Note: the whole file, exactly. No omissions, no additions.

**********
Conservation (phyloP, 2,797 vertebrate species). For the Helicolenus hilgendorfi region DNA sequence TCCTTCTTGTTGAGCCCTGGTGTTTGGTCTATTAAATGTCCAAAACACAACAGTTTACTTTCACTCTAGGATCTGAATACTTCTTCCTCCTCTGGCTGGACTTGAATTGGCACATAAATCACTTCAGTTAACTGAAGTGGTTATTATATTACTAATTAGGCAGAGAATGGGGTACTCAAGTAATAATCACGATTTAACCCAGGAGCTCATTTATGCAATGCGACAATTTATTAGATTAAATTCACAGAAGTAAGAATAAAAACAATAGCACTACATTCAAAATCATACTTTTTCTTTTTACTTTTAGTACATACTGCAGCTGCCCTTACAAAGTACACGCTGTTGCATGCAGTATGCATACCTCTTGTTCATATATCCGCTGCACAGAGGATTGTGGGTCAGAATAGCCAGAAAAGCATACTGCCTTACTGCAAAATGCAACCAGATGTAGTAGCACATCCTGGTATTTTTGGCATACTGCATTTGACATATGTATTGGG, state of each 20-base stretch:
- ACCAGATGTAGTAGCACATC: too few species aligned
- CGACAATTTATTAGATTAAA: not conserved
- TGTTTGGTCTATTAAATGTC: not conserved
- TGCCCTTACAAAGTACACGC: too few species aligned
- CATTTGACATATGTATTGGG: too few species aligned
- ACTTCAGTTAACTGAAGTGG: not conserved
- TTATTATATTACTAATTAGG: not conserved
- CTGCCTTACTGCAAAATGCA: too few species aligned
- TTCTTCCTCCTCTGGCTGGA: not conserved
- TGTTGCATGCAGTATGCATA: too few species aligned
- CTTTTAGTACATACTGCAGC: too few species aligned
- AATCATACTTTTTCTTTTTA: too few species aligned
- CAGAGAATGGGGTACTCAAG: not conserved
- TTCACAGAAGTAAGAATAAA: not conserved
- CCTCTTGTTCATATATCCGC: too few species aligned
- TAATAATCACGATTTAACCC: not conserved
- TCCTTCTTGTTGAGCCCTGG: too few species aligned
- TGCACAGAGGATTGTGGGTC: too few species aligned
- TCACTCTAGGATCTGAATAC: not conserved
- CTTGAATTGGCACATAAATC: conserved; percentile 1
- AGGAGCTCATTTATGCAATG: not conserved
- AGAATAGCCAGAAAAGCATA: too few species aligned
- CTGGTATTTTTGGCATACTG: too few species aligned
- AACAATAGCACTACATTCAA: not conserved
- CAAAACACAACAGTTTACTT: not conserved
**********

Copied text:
Conservation (phyloP, 2,797 vertebrate species). For the Helicolenus hilgendorfi region DNA sequence TCCTTCTTGTTGAGCCCTGGTGTTTGGTCTATTAAATGTCCAAAACACAACAGTTTACTTTCACTCTAGGATCTGAATACTTCTTCCTCCTCTGGCTGGACTTGAATTGGCACATAAATCACTTCAGTTAACTGAAGTGGTTATTATATTACTAATTAGGCAGAGAATGGGGTACTCAAGTAATAATCACGATTTAACCCAGGAGCTCATTTATGCAATGCGACAATTTATTAGATTAAATTCACAGAAGTAAGAATAAAAACAATAGCACTACATTCAAAATCATACTTTTTCTTTTTACTTTTAGTACATACTGCAGCTGCCCTTACAAAGTACACGCTGTTGCATGCAGTATGCATACCTCTTGTTCATATATCCGCTGCACAGAGGATTGTGGGTCAGAATAGCCAGAAAAGCATACTGCCTTACTGCAAAATGCAACCAGATGTAGTAGCACATCCTGGTATTTTTGGCATACTGCATTTGACATATGTATTGGG, state of each 20-base stretch:
- ACCAGATGTAGTAGCACATC: too few species aligned
- CGACAATTTATTAGATTAAA: not conserved
- TGTTTGGTCTATTAAATGTC: not conserved
- TGCCCTTACAAAGTACACGC: too few species aligned
- CATTTGACATATGTATTGGG: too few species aligned
- ACTTCAGTTAACTGAAGTGG: not conserved
- TTATTATATTACTAATTAGG: not conserved
- CTGCCTTACTGCAAAATGCA: too few species aligned
- TTCTTCCTCCTCTGGCTGGA: not conserved
- TGTTGCATGCAGTATGCATA: too few species aligned
- CTTTTAGTACATACTGCAGC: too few species aligned
- AATCATACTTTTTCTTTTTA: too few species aligned
- CAGAGAATGGGGTACTCAAG: not conserved
- TTCACAGAAGTAAGAATAAA: not conserved
- CCTCTTGTTCATATATCCGC: too few species aligned
- TAATAATCACGATTTAACCC: not conserved
- TCCTTCTTGTTGAGCCCTGG: too few species aligned
- TGCACAGAGGATTGTGGGTC: too few species aligned
- TCACTCTAGGATCTGAATAC: not conserved
- CTTGAATTGGCACATAAATC: conserved; percentile 1
- AGGAGCTCATTTATGCAATG: not conserved
- AGAATAGCCAGAAAAGCATA: too few species aligned
- CTGGTATTTTTGGCATACTG: too few species aligned
- AACAATAGCACTACATTCAA: not conserved
- CAAAACACAACAGTTTACTT: not conserved